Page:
Here’s a tip that may prove invaluable if a former employee decides to sue over an alleged hostile work environment: Track and respond to every reported incident.
That way, should a lawsuit later allege additional, more severe incidents, you are in a good position to argue they never happened. After all, why would an employee report some incidents, but not other, arguably more offensive ones?
Recent case: Marvin Chambers, who is black, worked as a driver for Pitt Ohio Express. To say that he was accident-prone is an understatement. In almost seven years with the company, he was involved in a string of driving mishaps. He twice hit deer, received police citations for bad driving and ran into security gates. The last straw came when Chambers backed into an occupied vehicle at a customer’s place of business.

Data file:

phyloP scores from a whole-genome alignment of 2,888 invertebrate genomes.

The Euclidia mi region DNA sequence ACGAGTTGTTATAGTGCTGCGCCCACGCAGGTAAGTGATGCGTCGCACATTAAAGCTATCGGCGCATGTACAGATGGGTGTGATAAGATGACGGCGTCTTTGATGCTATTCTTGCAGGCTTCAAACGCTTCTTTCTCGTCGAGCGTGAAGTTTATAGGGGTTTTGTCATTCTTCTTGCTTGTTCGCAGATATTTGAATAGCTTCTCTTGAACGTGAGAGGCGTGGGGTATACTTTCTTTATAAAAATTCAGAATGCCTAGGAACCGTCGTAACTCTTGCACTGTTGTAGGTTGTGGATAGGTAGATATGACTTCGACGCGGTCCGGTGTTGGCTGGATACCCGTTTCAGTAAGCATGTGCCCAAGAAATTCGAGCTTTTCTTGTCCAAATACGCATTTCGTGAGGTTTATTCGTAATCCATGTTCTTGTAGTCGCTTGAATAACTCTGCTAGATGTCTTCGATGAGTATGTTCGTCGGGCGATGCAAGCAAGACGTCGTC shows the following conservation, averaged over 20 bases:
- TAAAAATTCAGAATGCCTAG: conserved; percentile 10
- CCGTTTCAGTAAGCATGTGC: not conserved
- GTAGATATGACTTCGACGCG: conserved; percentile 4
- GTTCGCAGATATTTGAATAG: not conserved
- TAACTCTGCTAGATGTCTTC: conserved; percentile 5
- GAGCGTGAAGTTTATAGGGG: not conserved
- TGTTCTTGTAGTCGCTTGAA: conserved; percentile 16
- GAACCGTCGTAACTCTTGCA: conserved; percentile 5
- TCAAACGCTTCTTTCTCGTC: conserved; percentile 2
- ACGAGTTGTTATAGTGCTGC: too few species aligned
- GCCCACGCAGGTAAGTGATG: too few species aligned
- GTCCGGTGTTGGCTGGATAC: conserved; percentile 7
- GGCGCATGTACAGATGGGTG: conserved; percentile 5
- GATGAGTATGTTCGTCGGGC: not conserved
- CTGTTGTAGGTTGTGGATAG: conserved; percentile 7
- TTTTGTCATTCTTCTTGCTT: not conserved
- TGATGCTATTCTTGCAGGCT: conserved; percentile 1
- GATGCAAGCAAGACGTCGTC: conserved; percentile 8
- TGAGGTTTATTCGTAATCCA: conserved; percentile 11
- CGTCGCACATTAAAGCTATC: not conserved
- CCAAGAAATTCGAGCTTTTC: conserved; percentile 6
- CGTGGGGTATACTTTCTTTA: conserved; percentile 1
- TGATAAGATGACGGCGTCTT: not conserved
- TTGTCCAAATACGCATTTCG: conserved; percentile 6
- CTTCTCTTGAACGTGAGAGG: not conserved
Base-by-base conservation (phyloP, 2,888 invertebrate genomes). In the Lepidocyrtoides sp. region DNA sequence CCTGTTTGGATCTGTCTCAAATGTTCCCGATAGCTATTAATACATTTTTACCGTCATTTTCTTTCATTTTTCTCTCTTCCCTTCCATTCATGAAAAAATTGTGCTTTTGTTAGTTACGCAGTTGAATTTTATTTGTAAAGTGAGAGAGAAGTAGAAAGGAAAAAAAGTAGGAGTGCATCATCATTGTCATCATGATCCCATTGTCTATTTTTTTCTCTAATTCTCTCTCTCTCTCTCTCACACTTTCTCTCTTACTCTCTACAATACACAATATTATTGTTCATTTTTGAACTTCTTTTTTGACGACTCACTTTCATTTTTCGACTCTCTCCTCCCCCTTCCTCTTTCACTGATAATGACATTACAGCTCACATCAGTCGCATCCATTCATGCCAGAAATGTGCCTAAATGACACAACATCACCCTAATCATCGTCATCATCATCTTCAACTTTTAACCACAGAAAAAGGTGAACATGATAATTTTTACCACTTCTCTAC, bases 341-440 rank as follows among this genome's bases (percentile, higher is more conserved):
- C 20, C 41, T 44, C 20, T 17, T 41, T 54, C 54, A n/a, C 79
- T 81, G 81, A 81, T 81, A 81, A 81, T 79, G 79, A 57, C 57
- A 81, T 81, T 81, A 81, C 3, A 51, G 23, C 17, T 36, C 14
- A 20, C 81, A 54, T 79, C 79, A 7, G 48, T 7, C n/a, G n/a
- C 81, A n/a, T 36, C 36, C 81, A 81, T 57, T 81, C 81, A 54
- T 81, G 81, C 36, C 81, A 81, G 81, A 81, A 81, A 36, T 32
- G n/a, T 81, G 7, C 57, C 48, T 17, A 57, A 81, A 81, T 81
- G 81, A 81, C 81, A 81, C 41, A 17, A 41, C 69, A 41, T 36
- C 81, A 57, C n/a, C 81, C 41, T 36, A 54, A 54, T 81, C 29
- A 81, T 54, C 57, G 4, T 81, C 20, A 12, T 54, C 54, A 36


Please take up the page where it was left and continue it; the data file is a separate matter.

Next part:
While Chambers was employed, he reported several racist comments, including one in which a co-worker said, “Oh, black man here, hold your wallet.” Another incident involved jokes about a watermelon Chambers offered to a co-worker.
After Chambers was fired for poor driving, he sued, alleging race bias and a hostile work environment.
That’s when he recalled other racist comments, which he had never reported to his managers. These included a co-worker’s comment that “at one point, I would have two or three of you hanging in my backyard,” and that he was “going down to get some good ol’ boys” to “take care of” Chambers.
The court dismissed the case after concluding that the reported incidents weren’t severe enough to create a hostile work environment.
It essentially ignored the later alleged comments since Chambers never told his supervisor about them. (Chambers v. Pitt Ohio Express, No. 1:11-CV-1337, ND OH, 2012)
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